My rising 9th grader is an active kid, has lots of friends, plays sports, is knowledgeable about them.  When he was little, he played baseball for a while, but also played flag football, football, basketball and lacrosse before settling on rec league soccer,  basketball and lacrosse.  Baseball had become too slow and too rife with fathers acting like Major League managers and playing their sons at key positions.   Even going to Phillies games because a bit much -- it stopped being a lot of fun when you were watching an aging, less motivated team of overpaid stars in blistering heat for three and a half hours.  There was too little action, and the play stopped being as good as it once was.  I also suppose that as kids grow, they make their own choices.  It's part of growing up, figuring out your own interests and realizing that it's okay not to have the same ones as your father.  Quite the opposite, many kids find out that parents will help them develop their new interests and take them to games and events that are outside their comfort zone.  Perhaps the adults might even enjoy it.

We had a conversation the other day about what the kids talk about in gym, at lunch, before class starts and in the hallways.  In the fall, they talk about soccer and football, in the winter about basketball and soccer and in the spring about basketball and soccer and the NFL draft.  And then the NBA draft.  March Madness can loom largely too.  Absent, though, from the discussions, is baseball.

The national pastime, baseball.  The sport whose games can take three hours and fifteen minutes with the ball in play only 15 minutes of every game.  The sport where players do things most of us cannot do -- throw a ball over ninety miles and hour and hit a ball that is coming at you at that speed.  The sport that takes a lot of kids to play if you ever were able to play pick-up games.  The sport that your grandfather and father might have played, and where your father tells stories about different games he went to with his father.

Before video games.  Before the internet.  Before access to an endless amount of games on television.  Before the players thickened and look like tight ends or middle linebackers.  Before steroids.  Before the blind eye was turned toward steroids.  Before scandals about whether steroid era players should be eligible for the Hall of Fame.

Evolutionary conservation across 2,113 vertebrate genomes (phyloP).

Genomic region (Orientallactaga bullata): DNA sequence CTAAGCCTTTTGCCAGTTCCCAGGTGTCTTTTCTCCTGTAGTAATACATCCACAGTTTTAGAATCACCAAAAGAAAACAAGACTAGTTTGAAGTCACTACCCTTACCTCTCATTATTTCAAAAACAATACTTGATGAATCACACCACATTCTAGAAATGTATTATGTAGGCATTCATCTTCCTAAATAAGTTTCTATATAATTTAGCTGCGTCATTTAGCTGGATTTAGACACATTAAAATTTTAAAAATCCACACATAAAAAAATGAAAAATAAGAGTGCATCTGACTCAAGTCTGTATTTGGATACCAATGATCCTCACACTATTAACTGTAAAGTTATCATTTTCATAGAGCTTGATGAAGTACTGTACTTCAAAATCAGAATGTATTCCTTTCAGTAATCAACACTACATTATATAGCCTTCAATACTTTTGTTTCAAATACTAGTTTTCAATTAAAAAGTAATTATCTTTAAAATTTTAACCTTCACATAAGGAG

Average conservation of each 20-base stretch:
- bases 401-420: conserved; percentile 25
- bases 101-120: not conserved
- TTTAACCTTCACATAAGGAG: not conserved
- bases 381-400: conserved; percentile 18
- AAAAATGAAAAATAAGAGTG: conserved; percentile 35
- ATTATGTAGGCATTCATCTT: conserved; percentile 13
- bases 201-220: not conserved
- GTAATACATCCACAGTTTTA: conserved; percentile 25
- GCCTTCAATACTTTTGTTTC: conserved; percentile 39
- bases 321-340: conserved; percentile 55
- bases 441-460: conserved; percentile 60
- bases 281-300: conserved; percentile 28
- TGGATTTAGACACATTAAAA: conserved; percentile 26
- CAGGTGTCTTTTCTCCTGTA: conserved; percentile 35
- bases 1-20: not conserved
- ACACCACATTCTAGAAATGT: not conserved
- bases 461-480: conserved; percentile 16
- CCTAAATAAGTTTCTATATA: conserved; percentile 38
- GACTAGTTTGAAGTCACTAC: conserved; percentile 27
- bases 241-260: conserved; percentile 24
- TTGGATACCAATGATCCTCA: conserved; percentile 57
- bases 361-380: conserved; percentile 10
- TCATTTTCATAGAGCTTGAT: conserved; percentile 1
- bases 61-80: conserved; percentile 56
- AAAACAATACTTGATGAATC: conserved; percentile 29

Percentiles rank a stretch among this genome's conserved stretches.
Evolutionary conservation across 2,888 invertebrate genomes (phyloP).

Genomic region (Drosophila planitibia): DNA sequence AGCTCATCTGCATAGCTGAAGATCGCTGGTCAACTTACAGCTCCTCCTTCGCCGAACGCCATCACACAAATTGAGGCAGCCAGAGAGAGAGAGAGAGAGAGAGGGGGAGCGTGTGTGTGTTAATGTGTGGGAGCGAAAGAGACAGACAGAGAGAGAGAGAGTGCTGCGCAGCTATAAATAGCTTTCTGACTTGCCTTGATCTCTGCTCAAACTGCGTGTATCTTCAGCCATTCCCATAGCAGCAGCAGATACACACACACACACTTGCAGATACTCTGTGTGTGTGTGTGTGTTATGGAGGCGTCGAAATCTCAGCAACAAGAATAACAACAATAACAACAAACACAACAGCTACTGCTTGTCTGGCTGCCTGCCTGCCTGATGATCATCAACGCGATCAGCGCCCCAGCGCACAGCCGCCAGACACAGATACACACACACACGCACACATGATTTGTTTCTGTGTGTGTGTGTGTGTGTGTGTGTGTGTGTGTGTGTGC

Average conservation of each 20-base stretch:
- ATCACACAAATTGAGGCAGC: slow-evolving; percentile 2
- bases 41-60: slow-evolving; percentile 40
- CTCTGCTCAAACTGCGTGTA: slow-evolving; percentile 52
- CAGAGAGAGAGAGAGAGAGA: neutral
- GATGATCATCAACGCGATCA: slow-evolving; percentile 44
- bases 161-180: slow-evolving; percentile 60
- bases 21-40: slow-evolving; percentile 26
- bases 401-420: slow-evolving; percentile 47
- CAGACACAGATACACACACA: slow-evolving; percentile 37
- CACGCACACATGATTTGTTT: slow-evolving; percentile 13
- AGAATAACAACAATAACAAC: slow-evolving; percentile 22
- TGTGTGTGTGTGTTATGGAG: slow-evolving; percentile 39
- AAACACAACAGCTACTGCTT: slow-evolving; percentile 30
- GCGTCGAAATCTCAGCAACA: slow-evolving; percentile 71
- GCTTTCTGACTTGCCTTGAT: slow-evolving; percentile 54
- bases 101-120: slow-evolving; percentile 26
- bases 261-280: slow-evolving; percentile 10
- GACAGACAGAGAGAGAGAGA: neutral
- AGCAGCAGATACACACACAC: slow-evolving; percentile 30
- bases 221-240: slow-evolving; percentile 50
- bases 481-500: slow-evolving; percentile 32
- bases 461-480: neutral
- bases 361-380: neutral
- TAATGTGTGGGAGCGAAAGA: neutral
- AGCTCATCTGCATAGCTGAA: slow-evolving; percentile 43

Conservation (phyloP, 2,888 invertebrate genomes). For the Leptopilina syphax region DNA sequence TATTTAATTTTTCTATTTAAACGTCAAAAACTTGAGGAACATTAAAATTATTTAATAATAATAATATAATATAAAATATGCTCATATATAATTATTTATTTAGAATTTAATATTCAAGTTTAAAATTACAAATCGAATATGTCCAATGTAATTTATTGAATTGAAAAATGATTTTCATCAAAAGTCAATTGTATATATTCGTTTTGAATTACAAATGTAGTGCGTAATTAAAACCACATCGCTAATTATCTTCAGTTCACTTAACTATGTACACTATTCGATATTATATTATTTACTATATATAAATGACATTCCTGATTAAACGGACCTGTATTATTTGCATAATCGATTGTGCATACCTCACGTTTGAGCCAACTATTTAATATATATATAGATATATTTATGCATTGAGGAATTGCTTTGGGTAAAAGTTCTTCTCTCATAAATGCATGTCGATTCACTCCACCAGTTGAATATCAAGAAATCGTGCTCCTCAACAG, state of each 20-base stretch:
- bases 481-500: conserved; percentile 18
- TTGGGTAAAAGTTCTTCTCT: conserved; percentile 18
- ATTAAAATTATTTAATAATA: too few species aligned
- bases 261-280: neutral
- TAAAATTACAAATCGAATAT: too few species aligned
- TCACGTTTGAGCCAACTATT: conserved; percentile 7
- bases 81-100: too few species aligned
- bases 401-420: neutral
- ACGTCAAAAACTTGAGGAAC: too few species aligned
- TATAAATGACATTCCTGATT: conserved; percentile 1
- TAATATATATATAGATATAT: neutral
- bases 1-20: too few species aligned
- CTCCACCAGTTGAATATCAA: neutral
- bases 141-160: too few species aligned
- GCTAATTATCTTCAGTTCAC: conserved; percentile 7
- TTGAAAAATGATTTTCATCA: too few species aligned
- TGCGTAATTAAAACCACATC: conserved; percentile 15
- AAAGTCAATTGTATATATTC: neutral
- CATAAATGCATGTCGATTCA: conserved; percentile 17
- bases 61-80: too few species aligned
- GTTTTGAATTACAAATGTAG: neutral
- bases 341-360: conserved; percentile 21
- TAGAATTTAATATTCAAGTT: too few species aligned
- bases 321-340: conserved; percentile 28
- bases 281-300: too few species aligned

Major League Baseball should be very worried about this.  Seeds that might finally grow into mighty oaks are being planted in this country for soccer to take off.  The game moves.  Great athletes of all nations play it, making it a truly international game.  You know if you watch a game it will be over about two hours after you turn on the television or go to the stadium.   The English Premiership had a great debut on NBC Sports Channel.  ESPN"s coverage of the World Cup is extraordinarily good.  Ian Darke is an ace in the booth for the U.S. games.  The U.S. team has advanced to the knockout round for the second World Cup in a row and has a reasonable chance to defeat a young Belgian team.  The bar lounge discussions at the end of a day were excellent -- Roberto Martinez has been great, as have Michael Ballack, Ruud van Nistelroy, Julie Foudy, Taylor Twellman and Alexi Lalas.  The latter might irk some people, but he's knowledgeable and he doesn't pull his punches.  All in all, a huge celebration of soccer.

And there's also the influence of the internet and video games.  As to the latter, EA Sports FIFA game is among the world's most popular, far outselling any MLB game.  Kids learn who the players are by playing all sorts of matches on FIFA, and they buttress that information with what they read on the internet.  FIFA is perhaps the most fun sports video game to play, and its sales the first five days after its release were through the roof.  Even in the US., where you see more and more kids wearing soccer jerseys.

Forty years ago, the five most popular sports in the US were baseball, football, basketball, boxing and horse racing (the latter because it was the only place you could place a legal bet outside Las Vegas).  Horse racing has fallen off, as has boxing.  Tennis surged when you had raw, real characters like Jimmy Connors and John McEnroe, and before cable TV gave you access to so many games at the same time.  But then tennis faded as the individualists left the game and as the equipment has improved to the point that you can smash a hard-to-return serve and volley a weak return into a winner.  American football is now the most popular game in the U.S., and basketball remains strong, with March Madness drawing big ratings.  Baseball remains popular, but it doesn't draw great on television (witness the ratings for many of the most recent World Series) and it moves slowly.  I'm not arguing that it's headed for our popular culture's version of the tar pits, where people will go to Cooperstown in 50 years and say, "How could this game have been so popular, only the Ivy League still plays it?"  But what I am saying is that sometimes organizations make decisions when they're riding high that can help render them obsolete.